biomass magazine - january 2010

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January 2010 Biomass Magazine

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  • INSIDE: DISCOVER JERUSALEM ARTICHOKES BIOMASS POTENTIAL

    January 2010

    www.BiomassMagazine.com

    Biomass Technology TrendEverything from Algae to Biosolidsto Woody Biomass is ConvertedInto Renewable Energy inSacramento, Calif.

  • 4 BIOMASS MAGAZINE 1|2010

  • 1 |2010 BIOMASS MAGAZINE 5

    INSIDE JANUARY 2010 VOLUME 4 ISSUE 01

    FEATURES. . . . . . . . . . . . . . . . . . . . .

    22 EMISSIONS Stack AttackProject developers sometimes have their work cut out for them convincing people that emissions from biomass power plants will not cause health risks and are monitored and regulated by state and federal agencies. By Lisa Gibson

    28 INNOVATION Building on its Biomass Base Sacramento, Calif., is capitalizing on its biomass, whether its waste wood or wastewater. The city is also home to a unique laboratory where biomass technologies are developed and tested. By Lisa Gibson

    34 POLICY Methane Migraine California dairy farmers who operate anaerobic digesters believed they were being environmental stewards. Now some are scrambling to reduce nitrogen oxide emissions from the combustion engines used to turn biogas into electricity.By Anna Austin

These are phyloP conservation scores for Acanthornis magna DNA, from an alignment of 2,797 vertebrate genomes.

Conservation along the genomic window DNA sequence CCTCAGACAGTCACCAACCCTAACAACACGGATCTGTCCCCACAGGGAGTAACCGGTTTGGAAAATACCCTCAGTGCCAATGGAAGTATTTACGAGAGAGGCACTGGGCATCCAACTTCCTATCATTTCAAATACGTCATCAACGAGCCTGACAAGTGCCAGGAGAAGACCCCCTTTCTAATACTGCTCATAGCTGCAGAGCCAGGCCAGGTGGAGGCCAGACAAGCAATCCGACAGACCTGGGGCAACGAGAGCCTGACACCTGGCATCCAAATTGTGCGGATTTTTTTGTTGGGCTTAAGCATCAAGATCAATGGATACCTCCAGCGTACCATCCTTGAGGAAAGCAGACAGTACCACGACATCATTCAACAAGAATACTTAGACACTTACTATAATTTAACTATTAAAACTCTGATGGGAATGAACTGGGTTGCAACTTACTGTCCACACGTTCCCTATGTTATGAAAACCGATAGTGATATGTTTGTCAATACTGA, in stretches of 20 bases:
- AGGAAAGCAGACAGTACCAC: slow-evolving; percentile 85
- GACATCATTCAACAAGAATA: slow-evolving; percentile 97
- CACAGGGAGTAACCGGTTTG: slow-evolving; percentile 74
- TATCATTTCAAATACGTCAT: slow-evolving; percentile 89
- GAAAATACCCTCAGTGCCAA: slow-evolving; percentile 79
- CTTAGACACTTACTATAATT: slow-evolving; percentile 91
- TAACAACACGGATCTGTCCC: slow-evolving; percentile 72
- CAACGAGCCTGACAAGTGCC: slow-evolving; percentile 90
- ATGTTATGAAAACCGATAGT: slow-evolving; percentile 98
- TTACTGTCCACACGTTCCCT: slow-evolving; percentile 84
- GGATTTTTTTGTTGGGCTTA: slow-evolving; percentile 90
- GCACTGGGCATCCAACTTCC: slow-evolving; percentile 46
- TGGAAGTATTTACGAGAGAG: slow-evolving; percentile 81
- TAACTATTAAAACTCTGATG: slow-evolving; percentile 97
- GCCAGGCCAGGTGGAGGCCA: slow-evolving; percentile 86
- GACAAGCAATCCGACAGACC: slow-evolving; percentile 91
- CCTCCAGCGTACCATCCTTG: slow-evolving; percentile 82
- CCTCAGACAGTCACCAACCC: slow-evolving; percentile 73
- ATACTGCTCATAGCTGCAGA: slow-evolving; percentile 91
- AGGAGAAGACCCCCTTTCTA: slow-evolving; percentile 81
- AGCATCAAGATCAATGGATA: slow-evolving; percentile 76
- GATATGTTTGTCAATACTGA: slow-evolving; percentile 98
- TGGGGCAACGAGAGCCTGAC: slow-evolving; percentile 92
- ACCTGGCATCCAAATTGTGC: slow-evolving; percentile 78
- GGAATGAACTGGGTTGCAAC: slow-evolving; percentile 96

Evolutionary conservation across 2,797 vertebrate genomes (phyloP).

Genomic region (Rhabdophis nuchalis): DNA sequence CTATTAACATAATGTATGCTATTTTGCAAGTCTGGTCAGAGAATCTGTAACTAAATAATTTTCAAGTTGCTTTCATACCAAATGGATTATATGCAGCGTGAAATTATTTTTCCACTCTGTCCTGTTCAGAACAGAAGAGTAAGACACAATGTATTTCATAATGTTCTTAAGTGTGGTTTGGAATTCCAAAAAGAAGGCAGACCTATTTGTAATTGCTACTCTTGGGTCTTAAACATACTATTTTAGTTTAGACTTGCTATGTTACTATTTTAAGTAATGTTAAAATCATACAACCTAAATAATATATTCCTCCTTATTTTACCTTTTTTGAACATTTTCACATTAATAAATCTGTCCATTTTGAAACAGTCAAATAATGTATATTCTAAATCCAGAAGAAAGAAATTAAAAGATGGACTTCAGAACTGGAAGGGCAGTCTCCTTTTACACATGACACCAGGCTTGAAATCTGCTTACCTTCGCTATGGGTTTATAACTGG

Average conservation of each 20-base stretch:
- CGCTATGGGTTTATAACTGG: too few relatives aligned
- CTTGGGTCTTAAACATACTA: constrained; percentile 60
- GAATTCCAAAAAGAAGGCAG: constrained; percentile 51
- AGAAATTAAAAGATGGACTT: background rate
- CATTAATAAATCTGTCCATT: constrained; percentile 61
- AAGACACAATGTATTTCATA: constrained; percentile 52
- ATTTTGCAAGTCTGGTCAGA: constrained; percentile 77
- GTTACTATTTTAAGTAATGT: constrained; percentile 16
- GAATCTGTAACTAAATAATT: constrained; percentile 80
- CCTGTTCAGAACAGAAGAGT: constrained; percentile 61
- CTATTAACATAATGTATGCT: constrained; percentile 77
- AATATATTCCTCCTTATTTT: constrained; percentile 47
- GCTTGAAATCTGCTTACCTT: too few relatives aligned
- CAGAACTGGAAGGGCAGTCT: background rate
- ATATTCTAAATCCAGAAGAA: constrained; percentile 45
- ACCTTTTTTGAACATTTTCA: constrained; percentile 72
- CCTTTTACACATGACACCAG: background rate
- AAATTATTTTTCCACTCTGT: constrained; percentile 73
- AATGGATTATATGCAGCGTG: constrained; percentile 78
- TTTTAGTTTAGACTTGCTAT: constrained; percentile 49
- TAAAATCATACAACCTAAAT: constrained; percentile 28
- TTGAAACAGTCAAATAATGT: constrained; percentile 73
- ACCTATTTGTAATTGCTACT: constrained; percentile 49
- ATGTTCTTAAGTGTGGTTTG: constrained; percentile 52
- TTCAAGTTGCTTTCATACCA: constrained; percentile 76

40 FEEDSTOCK Bad Boy Crop Deserves a Second Chance A scam in the 1970s and 80s left the Jerusalem artichoke with a bad reputation, but some people believe the crop has great potential as a source of inulin for human food products, as a livestock feed and an ethanol feedstock By Rona Johnson

    CONTRIBUTIONS. . . . . . . . . . . . . . . . . . . . .

    46 SWITCHGRASS SDSUScientists Re-Discover Switchgrass Moth The discovery of a switchgrass-feeding moth has researchers thinking about the need to design pest management programs for native grasses as they become more prevalent in the production of cellulosic ethanol production. By Lance Nixon